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When Abortion Was a Crime: Women, Medicine, and Law in the United States, 1867-1973 [Paperback]

Leslie J. Reagan
2.8 out of 5 stars  See all reviews (6 customer reviews)
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Book Description

Sept. 21 1998
As we approach the 30th anniversary of Roe v. Wade, it's crucial to look back to the time when abortion was illegal. Leslie Reagan traces the practice and policing of abortion, which although illegal was nonetheless widely available, but always with threats for both doctor and patient. In a time when many young women don't even know that there was a period when abortion was a crime, this work offers chilling and vital lessons of importance to everyone.

The linking of the words "abortion" and "crime" emphasizes the difficult and painful history that is the focus of Leslie J. Reagan's important book. Her study is the first to examine the entire period during which abortion was illegal in the United States, beginning in the mid-nineteenth century and ending with Roe v. Wade in 1973. Although illegal, millions of abortions were provided during these years to women of every class, race, and marital status. The experiences and perspectives of these women, as well as their physicians and midwives, are movingly portrayed here.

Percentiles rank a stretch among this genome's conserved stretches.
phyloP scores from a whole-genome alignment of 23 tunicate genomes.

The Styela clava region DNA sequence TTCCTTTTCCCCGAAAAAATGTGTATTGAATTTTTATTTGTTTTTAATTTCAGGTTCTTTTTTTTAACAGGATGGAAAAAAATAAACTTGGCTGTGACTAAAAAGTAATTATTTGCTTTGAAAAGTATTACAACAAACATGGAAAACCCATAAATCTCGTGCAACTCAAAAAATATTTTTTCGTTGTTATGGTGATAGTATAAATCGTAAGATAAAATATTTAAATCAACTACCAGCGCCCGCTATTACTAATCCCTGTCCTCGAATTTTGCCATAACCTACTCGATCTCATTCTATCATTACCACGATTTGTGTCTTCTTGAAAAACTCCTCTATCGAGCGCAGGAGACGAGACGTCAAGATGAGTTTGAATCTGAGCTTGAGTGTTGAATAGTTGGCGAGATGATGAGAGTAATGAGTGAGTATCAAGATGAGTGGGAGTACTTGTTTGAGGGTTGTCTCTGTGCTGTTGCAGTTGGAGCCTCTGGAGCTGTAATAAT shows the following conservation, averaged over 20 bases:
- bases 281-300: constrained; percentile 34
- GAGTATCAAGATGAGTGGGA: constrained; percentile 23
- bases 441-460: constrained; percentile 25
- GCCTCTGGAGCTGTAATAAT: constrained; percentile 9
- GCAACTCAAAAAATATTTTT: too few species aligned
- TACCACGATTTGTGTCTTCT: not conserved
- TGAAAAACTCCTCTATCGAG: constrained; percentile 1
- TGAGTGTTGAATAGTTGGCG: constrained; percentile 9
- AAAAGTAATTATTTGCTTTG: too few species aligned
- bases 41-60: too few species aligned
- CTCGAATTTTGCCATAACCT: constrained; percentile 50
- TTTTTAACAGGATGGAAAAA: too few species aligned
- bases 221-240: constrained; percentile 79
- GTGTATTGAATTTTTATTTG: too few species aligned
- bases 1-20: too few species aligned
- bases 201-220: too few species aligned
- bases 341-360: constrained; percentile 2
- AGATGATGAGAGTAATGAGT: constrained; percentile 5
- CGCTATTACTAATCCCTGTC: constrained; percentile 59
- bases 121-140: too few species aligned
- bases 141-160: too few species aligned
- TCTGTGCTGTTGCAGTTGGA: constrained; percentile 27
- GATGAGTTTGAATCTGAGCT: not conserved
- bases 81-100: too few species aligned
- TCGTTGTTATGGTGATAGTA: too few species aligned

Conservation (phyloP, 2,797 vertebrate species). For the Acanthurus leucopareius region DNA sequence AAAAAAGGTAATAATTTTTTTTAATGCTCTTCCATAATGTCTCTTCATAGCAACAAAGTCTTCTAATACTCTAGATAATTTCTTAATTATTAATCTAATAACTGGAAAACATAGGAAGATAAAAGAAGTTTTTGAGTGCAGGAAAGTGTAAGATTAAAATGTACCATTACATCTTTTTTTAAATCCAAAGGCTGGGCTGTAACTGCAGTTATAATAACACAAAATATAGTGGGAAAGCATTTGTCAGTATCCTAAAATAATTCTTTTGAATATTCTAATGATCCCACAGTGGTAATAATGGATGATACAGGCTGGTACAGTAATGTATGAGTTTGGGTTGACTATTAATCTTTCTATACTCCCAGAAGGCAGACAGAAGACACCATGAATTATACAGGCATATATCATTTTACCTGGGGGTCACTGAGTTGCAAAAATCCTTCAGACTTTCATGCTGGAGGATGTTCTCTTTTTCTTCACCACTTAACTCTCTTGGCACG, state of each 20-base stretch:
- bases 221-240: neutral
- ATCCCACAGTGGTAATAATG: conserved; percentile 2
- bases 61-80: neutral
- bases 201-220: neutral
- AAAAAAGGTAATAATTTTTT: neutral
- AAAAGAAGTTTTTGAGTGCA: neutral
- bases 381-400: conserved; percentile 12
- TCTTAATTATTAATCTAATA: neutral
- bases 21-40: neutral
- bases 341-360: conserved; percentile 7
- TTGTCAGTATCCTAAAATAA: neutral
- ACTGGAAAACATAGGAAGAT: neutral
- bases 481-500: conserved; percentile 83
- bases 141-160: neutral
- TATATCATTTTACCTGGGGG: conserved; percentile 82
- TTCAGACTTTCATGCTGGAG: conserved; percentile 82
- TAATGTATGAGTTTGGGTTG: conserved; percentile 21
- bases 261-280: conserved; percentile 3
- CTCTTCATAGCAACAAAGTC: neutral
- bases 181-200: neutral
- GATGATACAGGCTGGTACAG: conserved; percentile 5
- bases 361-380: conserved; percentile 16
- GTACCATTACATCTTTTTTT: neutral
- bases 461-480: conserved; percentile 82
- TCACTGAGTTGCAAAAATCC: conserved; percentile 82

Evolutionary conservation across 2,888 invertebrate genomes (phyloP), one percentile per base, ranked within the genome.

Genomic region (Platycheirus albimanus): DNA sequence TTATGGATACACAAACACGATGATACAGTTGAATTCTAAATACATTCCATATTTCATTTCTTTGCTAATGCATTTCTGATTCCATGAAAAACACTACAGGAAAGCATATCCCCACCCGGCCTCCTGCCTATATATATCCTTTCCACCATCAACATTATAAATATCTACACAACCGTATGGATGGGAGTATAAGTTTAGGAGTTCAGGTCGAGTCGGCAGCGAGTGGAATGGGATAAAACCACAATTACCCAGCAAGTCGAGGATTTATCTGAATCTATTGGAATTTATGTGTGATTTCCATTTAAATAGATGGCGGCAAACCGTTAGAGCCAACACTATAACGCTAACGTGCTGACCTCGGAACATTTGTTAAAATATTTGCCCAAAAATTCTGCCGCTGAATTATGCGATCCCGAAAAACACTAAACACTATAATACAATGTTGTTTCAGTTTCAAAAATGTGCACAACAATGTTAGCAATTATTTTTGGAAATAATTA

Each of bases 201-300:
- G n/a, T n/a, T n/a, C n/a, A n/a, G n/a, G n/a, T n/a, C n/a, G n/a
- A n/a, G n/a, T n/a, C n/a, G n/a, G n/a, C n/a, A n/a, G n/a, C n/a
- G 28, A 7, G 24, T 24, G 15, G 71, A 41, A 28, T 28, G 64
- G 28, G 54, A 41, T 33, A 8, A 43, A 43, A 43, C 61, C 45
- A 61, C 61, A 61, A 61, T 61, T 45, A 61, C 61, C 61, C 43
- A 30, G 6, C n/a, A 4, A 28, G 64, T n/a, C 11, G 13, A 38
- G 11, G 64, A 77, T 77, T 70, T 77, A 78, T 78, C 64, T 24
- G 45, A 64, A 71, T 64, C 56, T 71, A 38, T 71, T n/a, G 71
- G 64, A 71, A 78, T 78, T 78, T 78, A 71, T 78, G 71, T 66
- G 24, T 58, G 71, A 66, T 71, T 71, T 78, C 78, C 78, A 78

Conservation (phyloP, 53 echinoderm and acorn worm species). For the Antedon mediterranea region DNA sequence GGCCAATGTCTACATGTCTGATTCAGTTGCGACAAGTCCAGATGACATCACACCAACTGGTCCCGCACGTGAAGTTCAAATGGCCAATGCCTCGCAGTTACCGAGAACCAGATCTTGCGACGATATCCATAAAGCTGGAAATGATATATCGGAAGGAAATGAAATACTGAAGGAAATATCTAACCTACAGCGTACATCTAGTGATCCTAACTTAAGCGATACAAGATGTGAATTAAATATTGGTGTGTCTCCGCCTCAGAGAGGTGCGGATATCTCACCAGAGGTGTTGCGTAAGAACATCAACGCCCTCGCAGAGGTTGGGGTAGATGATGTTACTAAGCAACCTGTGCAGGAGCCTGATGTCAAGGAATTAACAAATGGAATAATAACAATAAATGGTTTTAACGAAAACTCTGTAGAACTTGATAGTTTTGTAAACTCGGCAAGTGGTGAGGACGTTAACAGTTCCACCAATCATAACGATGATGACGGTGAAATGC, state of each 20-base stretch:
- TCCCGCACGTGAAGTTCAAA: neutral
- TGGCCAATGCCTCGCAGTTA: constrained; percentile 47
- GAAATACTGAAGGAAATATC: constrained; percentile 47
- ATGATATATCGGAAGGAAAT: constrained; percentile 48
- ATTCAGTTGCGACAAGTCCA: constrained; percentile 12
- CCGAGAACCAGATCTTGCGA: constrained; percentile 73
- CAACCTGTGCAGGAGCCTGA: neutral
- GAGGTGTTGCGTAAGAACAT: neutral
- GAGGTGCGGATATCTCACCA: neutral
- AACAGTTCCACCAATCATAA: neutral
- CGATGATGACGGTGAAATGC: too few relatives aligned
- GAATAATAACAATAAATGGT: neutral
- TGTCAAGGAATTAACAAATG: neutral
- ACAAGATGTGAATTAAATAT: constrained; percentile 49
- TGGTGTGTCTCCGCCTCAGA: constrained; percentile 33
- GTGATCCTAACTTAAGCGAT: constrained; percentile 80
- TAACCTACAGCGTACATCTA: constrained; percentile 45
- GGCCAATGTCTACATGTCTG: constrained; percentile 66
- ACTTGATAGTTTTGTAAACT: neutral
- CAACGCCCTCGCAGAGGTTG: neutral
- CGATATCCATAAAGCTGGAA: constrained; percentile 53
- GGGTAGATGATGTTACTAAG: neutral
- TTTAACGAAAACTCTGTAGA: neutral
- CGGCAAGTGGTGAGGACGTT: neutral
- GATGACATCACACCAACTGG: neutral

Reagan traces the practice and policing of abortion. While abortions have been typically portrayed as grim "back alley" operations, she finds that abortion providers often practiced openly and safely. Moreover, numerous physicians performed abortions, despite prohibitions by the state and the American Medical Association. Women often found cooperative practioners, but prosecution, public humiliation, loss of privacy, and inferior medical care were a constant threat.

Reagan's analysis of previously untapped sources, including inquest records and trial transcripts, shows the fragility of patient rights and raises provocative questions about the relationship between medicine and law. With the right to abortion again under attack in the United States, this book offers vital lessons for every American concerned with health care, civil liberties, and personal and sexual freedom.